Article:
The history behind this fertile ground goes much deeper than just the black dirt on the surface. To many farmers, each acre of rented or owned ground is a security blanket for the next generation of their family farm. Giving up that acre isn't an easy decision to make.
“None of us ever want to let a piece of ground go,” explains Matt Davis, Vice President AgriBusiness, Farm Credit Mid-America. “You become attached to it.
“They've worked hard to get a hold of a rental piece of property,” explains LandOwner Newsletter Editor Mike Walsten. “It may be located right across the fence line from their other properties. Farm operators just don't want to give that ground up.”
Walsten says the last time we saw a flood of farmers forced to walk away from land was in the farm crisis of the 1980s. He says this year it will be voluntary, instead of forced, and those instances may grab headlines, but won't hit the majority of agriculture. Those walking away from land doesn’t necessarily depend on the size of the operation.
“If some of the rents have been pushed up aggressively over the last five years, that's an area where serious discussions are going to occur,” says Walsten. “Now whether or not they're going to be successful, that's a whole another issue.”
“A farmer that was only farming 500 acres and he grew to a 1,000 acres in the last two to three years, might feel this situation tougher than farms 10,000 acres and grew to 12,000,” adds Davis.
As commodity prices fall, conversations are getting tougher across rural America with some farmers positioned better than others to weather the storm.
“When you look across the board, we have some farmers who are in a really good financial situation,” says Mykel Taylor, Ag Economist at Kansas State University. “They've come out of these last several years with a low debt to asset ratio, and they're in a good financial position. Those will be the folks that will have an opportunity to pick up that ground. Folks who aren't in as good of a position, for whatever reason, those are the ones who are going to have to let it go.”
“It's going back to the old school playbook and looking at every line item trying to find an area to find somewhere to trim," says Davis.
Cash rents are stickier than owned ground, taking longer to retreat in price, but relief could be on the horizon.
In Iowa and Illinois, for instance, a survey out of Illinois suggests that they're going to be bringing their leases down 10 percent for 2016,” says Walsten.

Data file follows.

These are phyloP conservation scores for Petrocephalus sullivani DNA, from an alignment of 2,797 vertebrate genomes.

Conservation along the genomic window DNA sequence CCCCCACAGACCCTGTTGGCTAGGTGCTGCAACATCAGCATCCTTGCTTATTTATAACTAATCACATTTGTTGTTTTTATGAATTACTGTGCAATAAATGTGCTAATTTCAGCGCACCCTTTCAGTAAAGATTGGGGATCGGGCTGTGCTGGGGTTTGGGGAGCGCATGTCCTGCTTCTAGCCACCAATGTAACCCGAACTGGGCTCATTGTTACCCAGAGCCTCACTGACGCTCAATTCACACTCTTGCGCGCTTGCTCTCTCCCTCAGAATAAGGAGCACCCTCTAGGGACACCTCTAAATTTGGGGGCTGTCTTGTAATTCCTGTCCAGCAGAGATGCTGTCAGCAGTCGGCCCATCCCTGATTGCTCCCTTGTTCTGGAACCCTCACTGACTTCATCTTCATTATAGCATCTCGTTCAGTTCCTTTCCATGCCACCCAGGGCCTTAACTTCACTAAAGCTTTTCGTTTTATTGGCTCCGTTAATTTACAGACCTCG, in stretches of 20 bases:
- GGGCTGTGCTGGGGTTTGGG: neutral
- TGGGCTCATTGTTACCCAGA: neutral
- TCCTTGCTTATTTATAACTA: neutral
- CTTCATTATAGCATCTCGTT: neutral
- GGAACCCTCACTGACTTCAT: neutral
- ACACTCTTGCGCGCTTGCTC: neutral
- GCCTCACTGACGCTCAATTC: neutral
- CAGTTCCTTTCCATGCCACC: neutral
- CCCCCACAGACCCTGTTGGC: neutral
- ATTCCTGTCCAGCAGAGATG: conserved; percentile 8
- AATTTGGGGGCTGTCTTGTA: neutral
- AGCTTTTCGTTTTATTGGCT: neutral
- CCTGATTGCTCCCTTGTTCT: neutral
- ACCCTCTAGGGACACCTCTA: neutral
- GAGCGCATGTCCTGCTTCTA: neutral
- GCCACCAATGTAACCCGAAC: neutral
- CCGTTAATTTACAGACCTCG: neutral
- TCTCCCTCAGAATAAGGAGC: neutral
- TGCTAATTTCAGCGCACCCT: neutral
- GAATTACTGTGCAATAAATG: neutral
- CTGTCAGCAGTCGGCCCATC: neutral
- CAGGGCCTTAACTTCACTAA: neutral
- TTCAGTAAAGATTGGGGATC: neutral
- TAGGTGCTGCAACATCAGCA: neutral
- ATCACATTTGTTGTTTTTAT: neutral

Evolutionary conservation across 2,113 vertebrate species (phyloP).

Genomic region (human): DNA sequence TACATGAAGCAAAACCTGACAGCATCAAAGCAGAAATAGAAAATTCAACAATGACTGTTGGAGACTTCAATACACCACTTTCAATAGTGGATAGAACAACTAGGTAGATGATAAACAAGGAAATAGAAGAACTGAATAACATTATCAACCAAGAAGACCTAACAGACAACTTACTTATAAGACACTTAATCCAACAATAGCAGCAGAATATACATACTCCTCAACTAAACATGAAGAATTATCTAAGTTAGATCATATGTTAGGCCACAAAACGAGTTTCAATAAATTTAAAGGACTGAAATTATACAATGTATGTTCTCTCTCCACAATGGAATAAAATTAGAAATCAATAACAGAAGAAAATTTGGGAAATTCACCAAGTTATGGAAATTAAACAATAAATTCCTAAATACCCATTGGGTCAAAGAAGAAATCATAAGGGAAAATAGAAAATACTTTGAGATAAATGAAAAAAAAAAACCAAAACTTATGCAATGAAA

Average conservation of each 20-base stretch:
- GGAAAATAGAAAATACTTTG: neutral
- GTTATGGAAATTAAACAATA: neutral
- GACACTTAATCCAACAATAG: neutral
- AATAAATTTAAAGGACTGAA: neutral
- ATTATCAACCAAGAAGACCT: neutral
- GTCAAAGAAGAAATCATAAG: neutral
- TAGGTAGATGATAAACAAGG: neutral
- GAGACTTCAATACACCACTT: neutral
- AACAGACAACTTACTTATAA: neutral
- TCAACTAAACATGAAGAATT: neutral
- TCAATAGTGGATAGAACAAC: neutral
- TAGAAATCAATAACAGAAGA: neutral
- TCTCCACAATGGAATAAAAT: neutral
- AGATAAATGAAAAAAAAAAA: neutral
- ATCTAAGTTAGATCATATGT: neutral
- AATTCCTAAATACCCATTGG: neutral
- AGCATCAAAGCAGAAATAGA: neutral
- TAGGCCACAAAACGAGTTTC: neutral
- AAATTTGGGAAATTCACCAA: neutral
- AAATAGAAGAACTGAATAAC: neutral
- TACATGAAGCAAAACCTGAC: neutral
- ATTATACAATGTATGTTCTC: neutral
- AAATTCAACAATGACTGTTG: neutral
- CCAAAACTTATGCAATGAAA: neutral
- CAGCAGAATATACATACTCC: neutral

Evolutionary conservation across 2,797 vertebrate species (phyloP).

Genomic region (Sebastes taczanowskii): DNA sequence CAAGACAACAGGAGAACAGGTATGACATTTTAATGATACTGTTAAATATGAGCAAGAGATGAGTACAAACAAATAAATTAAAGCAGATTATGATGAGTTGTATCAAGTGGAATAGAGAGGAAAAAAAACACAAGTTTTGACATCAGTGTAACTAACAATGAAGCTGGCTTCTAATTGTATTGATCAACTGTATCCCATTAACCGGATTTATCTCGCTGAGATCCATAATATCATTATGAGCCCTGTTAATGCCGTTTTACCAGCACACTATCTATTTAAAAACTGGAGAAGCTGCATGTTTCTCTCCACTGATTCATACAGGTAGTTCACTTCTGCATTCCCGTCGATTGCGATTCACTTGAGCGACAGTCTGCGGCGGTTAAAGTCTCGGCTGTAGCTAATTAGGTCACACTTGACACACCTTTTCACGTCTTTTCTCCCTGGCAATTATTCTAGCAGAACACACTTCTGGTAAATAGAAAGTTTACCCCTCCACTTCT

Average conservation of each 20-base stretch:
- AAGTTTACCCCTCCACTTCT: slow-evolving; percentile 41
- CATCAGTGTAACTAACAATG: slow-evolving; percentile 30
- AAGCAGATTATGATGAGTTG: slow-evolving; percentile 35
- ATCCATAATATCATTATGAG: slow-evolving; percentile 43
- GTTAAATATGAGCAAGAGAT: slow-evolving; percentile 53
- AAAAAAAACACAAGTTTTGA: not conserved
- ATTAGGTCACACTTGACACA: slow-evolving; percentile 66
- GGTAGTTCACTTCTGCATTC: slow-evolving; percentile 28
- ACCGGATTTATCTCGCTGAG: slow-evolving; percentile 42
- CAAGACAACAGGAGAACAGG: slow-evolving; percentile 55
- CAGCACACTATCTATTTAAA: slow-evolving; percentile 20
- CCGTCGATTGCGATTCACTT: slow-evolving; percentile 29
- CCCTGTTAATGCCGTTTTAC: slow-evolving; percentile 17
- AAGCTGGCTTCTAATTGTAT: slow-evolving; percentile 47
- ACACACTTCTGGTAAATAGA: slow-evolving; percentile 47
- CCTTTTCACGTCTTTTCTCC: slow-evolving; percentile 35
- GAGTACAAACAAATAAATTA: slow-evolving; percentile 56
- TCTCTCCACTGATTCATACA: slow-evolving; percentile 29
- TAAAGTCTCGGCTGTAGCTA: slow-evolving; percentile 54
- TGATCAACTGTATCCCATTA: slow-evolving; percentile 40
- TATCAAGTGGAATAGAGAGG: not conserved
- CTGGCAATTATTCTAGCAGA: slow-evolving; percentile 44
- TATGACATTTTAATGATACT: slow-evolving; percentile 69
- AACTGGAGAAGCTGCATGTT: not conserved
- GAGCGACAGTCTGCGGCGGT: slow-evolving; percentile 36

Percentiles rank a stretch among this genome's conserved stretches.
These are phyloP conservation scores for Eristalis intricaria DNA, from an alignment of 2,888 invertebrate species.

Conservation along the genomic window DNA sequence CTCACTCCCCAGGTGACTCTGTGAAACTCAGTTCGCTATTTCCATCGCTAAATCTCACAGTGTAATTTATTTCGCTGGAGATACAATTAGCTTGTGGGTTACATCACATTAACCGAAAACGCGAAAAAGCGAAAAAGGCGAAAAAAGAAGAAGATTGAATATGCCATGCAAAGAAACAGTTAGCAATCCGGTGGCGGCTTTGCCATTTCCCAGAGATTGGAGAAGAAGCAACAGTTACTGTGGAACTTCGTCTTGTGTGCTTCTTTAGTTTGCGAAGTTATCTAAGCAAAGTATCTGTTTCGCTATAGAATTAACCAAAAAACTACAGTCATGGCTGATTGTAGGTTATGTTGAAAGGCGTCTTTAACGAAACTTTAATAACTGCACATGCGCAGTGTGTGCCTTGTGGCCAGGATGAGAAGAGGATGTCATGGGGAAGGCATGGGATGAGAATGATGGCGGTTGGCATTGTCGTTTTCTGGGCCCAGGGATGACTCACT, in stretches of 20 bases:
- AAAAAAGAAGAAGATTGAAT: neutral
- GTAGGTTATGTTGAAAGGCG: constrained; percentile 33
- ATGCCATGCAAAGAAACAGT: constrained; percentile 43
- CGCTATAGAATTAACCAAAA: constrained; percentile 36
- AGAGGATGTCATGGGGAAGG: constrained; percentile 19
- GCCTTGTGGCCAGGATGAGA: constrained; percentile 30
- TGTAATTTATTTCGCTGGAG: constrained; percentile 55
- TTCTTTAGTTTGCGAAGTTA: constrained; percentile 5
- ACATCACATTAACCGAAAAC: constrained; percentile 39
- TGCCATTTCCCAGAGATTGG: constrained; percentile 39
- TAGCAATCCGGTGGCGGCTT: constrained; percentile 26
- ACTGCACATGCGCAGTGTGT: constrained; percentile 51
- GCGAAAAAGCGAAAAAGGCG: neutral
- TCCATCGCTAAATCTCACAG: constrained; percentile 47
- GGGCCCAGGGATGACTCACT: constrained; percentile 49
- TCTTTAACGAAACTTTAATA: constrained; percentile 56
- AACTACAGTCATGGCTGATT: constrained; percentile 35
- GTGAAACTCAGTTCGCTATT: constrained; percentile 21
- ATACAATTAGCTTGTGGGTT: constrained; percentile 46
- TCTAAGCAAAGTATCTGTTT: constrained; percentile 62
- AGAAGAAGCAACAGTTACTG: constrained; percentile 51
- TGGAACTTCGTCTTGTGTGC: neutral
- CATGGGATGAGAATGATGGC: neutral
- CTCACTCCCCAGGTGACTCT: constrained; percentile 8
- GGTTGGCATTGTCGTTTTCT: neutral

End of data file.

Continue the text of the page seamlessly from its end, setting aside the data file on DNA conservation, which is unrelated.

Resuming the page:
That 10 percent isn't enough to save some farmers' bottom-line. University of Illinois economist Gary Schnitkey is scrutinizing the numbers, suggesting major cuts to annual expenses.
“Roughly, if we want to have revenue at the same level as cost, we would have to have cash rent acre costs cut by $100 per acre, just to be in the same ballpark and breaking even.”
His figures are based on Illinois figures of $800 of revenue per acre. On that same acre, he's figuring in $300 just in cash rent, with all other inputs adding up to $550.
Davis agrees farmers need to trim expenses, but just reducing land costs isn't going to be enough.
“Historically, land might be one-fourth to one-third of your expenditures for an acre of land,” says Davis. “So, you need to look at your whole budget and see if there are other areas you can trim, as well. It won't all come from the land itself.”
Davis says when considering walking away from rented ground, the decision needs to be based on more than just the face value of that rented acre.
“You need to consider the productivity of your land, its location to your headquarters or you base of operations, maybe other farms you’re currently farming in that area,” he says. “If it's lower productivity and far away, maybe if you had to pick something to give up, maybe it's one of those.”
Considering all of those factors is also why Taylor says don't be too quick to walk away.
“Economies of scale is this concept that the more land that you have, the better able you are to spread out your costs across that land, and the more land that you operate, the bigger you can get, potentially the more efficient you can get with your machinery and labor,” she explains.
An alternative to a straight cash lease in today's uncertain agriculture environment is opting for a flex lease.
“You can establish a base level of rent that’s in line with current commodity prices, while leaving the upside potential there if prices increase over the next year or the duration of that contract,” says Davis.
Walsten also thinks we could see more flex leases this year, but he says those agreements often require even more convincing on the farmer's part. Whether it’s switching to a flex lease, or negotiating with landlords on reducing cash lease prices, he says keeping an open flow of communication with the landlord is key.
“Start talking early,” advises Walsten. “Do not get emotional about it. Keep it very straight forward."
He says it's those straight forward conversations that can also mean a lifelong commitment to keeping a family's farming legacy alive.